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November 10, 2005

Economic Blinders

Read this post of Kevin's.  Tyler reminds me of a guy on a roadtrip, navigating by map, who runs into an unexpected mountain and decides that the terrain, not the directions, must be at fault.

November 10, 2005 | Permalink

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Comments

Dude, you might want to have a chat with Bigg Media Matt about this stuff too...

Posted by: tatere | Nov 10, 2005 3:40:30 PM

But every developed country except the United States has a national health insurance plan, right?

When I was a child, my parents would ask me why I did something that was questionable and I would answer that other kids were doing it, too. Their answer was, "Well, if Billy jumped off a cliff, would you do that too?"
And that leads to the conclusion "It's good enough for Europe, it's good enough for us!" that the loony left always uses.

Posted by: Fred Jones | Nov 10, 2005 4:44:38 PM

Of course, jumping off a bridge is bad. And national health insurance, as the evidence proves, is very good. The question, of course, is when Fred gets sick, does he forego antibiotics because that's what all the other sick kids are taking?

Guess so.

Posted by: Ezra | Nov 10, 2005 4:57:06 PM

Except, Fred, that the point is that it really works for those other countries, despite its violation of "every economic law known to mankind."

Y'know, Kevin's post was only a couple sentences long. Could it have taken that much effort to actually read it, Fred?

Posted by: Iron Lungfish | Nov 10, 2005 4:58:22 PM

Could it have taken that much effort to actually read it, Fred?

And where do you think I got the quote? (DOH!!)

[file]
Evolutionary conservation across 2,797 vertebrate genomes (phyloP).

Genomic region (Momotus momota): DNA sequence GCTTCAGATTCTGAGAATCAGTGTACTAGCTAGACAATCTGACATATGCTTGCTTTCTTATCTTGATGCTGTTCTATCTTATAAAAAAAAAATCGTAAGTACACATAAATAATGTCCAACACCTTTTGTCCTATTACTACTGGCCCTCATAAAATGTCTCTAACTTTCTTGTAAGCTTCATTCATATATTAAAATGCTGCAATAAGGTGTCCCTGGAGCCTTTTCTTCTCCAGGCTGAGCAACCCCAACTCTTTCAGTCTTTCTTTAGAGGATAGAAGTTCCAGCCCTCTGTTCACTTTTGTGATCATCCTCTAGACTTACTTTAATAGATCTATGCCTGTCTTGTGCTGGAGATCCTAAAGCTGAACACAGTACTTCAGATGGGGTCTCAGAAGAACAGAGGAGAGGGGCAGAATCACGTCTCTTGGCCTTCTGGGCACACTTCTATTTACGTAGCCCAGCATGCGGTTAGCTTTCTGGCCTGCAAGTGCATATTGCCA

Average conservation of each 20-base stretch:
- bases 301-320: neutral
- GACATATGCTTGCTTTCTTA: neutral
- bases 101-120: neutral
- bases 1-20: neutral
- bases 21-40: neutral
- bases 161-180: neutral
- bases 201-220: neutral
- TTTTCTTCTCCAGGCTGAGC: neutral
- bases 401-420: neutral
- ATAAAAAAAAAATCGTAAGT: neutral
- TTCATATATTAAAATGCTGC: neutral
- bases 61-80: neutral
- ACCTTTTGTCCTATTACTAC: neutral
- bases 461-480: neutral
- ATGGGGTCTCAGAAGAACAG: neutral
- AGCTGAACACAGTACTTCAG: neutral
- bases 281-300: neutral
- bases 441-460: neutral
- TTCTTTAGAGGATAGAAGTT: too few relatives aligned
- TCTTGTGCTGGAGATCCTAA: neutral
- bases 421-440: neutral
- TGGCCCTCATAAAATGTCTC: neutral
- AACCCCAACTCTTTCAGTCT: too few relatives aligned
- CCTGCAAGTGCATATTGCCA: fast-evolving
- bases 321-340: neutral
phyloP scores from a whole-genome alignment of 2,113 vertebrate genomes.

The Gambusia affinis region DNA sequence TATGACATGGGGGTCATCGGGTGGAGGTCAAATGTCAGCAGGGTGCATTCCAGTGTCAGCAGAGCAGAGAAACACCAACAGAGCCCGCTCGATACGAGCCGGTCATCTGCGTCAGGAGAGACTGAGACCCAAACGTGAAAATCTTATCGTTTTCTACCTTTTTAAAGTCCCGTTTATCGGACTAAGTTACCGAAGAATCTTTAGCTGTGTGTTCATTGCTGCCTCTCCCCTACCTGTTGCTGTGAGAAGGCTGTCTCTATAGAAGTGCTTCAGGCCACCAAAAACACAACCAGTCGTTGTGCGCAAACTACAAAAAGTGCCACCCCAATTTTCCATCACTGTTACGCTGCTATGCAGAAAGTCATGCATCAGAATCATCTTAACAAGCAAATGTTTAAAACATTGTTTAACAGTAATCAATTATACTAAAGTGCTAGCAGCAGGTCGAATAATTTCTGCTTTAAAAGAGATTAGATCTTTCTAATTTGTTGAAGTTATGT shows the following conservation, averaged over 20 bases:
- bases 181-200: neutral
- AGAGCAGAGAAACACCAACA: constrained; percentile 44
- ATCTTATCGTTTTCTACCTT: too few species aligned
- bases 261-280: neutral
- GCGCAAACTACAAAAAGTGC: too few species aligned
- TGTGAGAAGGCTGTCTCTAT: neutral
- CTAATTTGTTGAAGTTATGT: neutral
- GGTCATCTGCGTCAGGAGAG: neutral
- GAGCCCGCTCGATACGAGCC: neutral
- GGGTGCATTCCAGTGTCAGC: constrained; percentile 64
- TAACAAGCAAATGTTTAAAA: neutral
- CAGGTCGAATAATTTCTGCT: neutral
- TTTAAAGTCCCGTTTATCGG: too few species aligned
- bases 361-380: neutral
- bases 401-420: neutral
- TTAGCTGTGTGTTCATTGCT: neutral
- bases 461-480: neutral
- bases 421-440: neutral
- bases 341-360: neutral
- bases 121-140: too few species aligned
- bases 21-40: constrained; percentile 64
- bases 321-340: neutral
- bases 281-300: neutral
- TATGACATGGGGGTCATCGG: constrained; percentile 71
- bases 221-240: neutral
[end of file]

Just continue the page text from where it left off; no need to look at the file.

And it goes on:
Could it have taken that much effort to actually read my post, fishlung?

Posted by: Fred Jones | Nov 10, 2005 5:45:53 PM

It certainly caused my eyes to bleed.

Posted by: Kimmitt | Nov 10, 2005 7:36:31 PM

Could it have taken that much effort to actually read my post, fishlung?

And when I read your post, I actually read the entire thing. Which is why if you read all of Kevin's post - all whopping four sentences of it - you would have noted that his point wasn't merely that "every developed country except the United States has a national health insurance plan," but that "they mostly seem to work pretty well." In fact, Kevin makes this point in the next sentence after the one you quoted, so it's not exactly like you'd have to slog through a Dostoyevsky-length tome to get at his point.

So once again, could it have been that difficult to read four whole sentences, er... Jonesfred?

Posted by: Iron Lungfish | Nov 10, 2005 8:17:28 PM

I was already mystified as to why Kevin bothered to link to that. Some people have ideological blinders on -- this is news? I am further mystified that you bothered to link to him. Kevin disagrees with some other guy (and yes, has the facts on his side, which he doesn't go into any detail on*). This is news?

*I understand that it's easy to locate this detail. I've read your own lengthy comparisons. Now goddammit that was blogging! Kevin's and this post are just filler.

Posted by: Allen K. | Nov 10, 2005 8:34:09 PM

I respect Tyler Cowen, who halfway thru Kevin's comments posted that he had been misquoted and misinterpreted. I plan on revisiting the issue later tonight.

Tyler can be wrong, but he is not an idiot ideologue, tho he has one sharing his blog.

Posted by: bob mcmanus | Nov 10, 2005 9:28:00 PM

Tyler Cowen